On the bright side, all of those side effects usually show up if you drink high amounts of coffee. 

So, if your intake of coffee is boiled down to (boiled? get it? because we are talking about coffee, and you boil water, ah, nevermind…) a couple of cups a day, you should be completely fine.

Is Caffeine the Best Pre-workout?

Calling caffeine the best pre-workout, could be a little bit of a stretch, especially if we have in mind all the other common ingredients used in those types of supplements (such as creatine, beta-alanine…).

Having a cup of coffee before your workout increases your energy and can make you perform better at the gym.

Nevertheless, if not the best, caffeine is certainly up there in the rankings (but, the chances are, it’s the best) 

Coffee or Pre-Workout: Which Should You Take?

As was mentioned above, most pre-workouts contain around 500 mg of caffeine per serving.

The only reasonable answer I could give you is not to take them both at the same time. Choose one and stick to it.

If you are not prone to doing research and finding out what pre-workout supplement is best suited for your body composition, just drink a cup of coffee before your workout. It’s one of those nothing to lose situations.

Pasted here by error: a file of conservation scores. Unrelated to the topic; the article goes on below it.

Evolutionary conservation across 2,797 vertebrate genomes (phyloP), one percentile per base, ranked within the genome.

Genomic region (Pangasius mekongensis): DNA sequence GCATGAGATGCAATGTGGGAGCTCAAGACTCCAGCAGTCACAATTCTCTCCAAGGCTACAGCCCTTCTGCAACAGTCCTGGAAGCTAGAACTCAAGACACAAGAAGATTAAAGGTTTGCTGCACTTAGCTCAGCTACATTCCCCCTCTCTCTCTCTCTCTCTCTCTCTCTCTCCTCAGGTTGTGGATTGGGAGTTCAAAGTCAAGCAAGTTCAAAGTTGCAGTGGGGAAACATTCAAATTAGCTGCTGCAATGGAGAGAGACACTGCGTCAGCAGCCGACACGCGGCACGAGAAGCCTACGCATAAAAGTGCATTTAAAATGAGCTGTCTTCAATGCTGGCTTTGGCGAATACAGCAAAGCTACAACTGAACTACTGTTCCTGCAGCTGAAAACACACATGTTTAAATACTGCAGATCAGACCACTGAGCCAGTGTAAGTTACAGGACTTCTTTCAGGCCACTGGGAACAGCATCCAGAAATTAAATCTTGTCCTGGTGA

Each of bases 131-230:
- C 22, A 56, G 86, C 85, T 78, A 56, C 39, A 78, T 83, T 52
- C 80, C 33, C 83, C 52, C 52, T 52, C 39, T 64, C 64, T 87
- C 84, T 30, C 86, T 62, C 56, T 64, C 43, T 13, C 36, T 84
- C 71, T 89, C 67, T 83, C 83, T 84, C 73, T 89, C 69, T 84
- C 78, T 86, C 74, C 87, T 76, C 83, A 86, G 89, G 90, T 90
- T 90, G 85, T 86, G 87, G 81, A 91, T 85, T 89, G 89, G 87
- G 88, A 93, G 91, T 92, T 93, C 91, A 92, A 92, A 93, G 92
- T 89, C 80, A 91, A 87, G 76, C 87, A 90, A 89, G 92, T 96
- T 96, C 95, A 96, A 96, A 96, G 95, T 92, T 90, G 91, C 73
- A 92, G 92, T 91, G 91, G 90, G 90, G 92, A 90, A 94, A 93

The Bottom Line

You should not take your pre-workout with coffee, unless you want to experience the rush of anxiety, increased heart rate, insomnia, etc. 

That amount of power is not good for anybody (think of all the science fiction villains).

Coffee can be a replacement for pre-workouts, but to some degree. In any case, try to consume it in a reasonable hour and don’t take too much.

The question is, what is your goal? If you need a moderate boost in the gym, coffee is fine. If you want to increase the number of your reps substantially, you will probably need something stronger.

Maybe some sort of supplements? I don’t know. Feeling cute.

References

  1. https://pubmed.ncbi.nlm.nih.gov/30089501/ 
  2. https://www.medicalnewstoday.com/articles/271707
  3. https://pubmed.ncbi.nlm.nih.gov/2912010/ 
  4. https://www.hormone.org/your-health-and-hormones/glands-and-hormones-a-to-z/hormones/adrenaline 
  5. https://pubmed.ncbi.nlm.nih.gov/15998896/ 
  6. https://www.rxlist.com/coffee/supplements.htm